ComEd says that the bill approved last year contains a rate-setting process that protects consumers. The legislation, which ComEd says will initially add about $3 a month to the average utility bill, imposes financial penalties on the company if it fails to deliver on promised savings in the future.
Smart grid advocates say they hope to achieve savings by giving consumers the ability to buy more power at off-peak hours, when electricity costs ComEd less and therefore costs its customers less. Skeptics say there is not much evidence that consumers will take advantage of the technology.
Smart grid advocates often talk of so-called smart meters attached to houses, which are capable of automatically monitoring power usage. They also say appliances outfitted with computer chips can be programmed to run at a time of day when power costs less.
“Now, when you want to dry a load of clothes, you turn on the clothes dryer in your basement and you’re probably not that concerned about when your clothes will be dry,” said David M. Nicol, a professor of electrical and computer engineering at the University of Illinois at Urbana-Champaign. “But suppose that dryer was smart enough — and dryers are a high-energy user — that you put your load in and it was programmed to say, well I want this done within 12 hours but choose a time when energy is cheaper, and so you just leave it to the computer.”
Nicol said smart dryers were not yet on the market, but he said the technology exists. Unfortunately, he said, no one really knows how widely consumers will use smart appliances or use power when it is less expensive.
Nicol cited studies that showed consumers did not capitalize on the technology because the relative cost of energy was not high enough. The studies suggest people do not behave different to save only $2 a day.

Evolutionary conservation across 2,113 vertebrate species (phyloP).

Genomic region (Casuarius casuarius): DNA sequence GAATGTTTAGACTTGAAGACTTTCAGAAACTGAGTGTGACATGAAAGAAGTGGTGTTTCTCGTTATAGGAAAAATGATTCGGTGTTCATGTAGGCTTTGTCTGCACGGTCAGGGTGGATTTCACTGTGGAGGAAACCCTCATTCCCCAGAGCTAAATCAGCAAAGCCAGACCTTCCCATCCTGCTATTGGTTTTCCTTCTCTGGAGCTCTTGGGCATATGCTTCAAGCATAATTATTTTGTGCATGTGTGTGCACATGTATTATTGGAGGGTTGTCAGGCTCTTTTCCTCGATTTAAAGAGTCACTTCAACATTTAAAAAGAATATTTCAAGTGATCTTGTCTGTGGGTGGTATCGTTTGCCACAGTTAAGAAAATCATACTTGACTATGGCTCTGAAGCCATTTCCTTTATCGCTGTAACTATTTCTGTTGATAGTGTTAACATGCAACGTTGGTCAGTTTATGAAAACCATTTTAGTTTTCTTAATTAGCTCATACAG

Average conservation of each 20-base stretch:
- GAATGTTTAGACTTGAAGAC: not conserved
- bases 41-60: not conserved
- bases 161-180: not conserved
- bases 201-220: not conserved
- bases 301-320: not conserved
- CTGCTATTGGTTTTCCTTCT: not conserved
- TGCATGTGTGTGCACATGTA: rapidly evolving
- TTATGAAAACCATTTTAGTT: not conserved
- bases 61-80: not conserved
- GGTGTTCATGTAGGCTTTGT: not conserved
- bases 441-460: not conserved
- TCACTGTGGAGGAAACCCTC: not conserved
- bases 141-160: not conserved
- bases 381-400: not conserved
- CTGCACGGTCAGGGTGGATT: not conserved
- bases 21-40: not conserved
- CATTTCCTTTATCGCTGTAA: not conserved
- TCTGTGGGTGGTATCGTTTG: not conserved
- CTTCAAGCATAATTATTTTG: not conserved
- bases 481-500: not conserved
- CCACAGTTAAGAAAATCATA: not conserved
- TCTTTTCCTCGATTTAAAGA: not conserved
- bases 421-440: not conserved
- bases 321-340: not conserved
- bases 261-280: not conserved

“People just don’t do that,” Nicol said. “So the way to take advantage of this stuff is to automate if possible but that gets you into a whole raft of other issues. So if you ask me, the jury’s still out.”
Nicol said that if smart devices changed consumer behavior, electric power markets might change as well, and that could affect the price. Power markets are now relatively static — they know how power will be used based on historical yardsticks maintained by utility companies.
But if new devices automatically tell your dryer when it’s cheapest to dry the clothes, he said, then the price of electricity could start to change dynamically according to the time of the day it is used. And that, in turn, would change equations on power markets.
Under this logic, if a utility company knows that it must supply a certain level of power at a certain time of day, it can acquire the electrical capacity on auction markets to make sure that it can supply its customers’ power needs. If, however, the need is constantly changing, demand for power will be less predictable and the utility company will have to adjust its buying patterns, thereby affecting the price.
“When you change the way energy is going to be used by consumers,” Nicol said, “that’s going to affect the markets and it’s going to affect the way people buy and sell power.” The question remains whether those changes will save consumers money or cost them more.
Some watching the nascent development of the smart grid think the industry should push ahead regardless of doubts or challenges. The potential for energy efficiency and environmental benefits, they say, is simply too great.
AARP Illinois backed Quinn’s veto of the smart grid legislation, but Scott Musser, the group’s associate director, said the organization was not completely opposed to the new technology. “It’s who pays for it and what’s the benefit and how is it done,” he said. “Those are things that the legislation didn’t answer. We just know the consumers will be paying for it in the next decade.”
The AARP, he said, will be watching.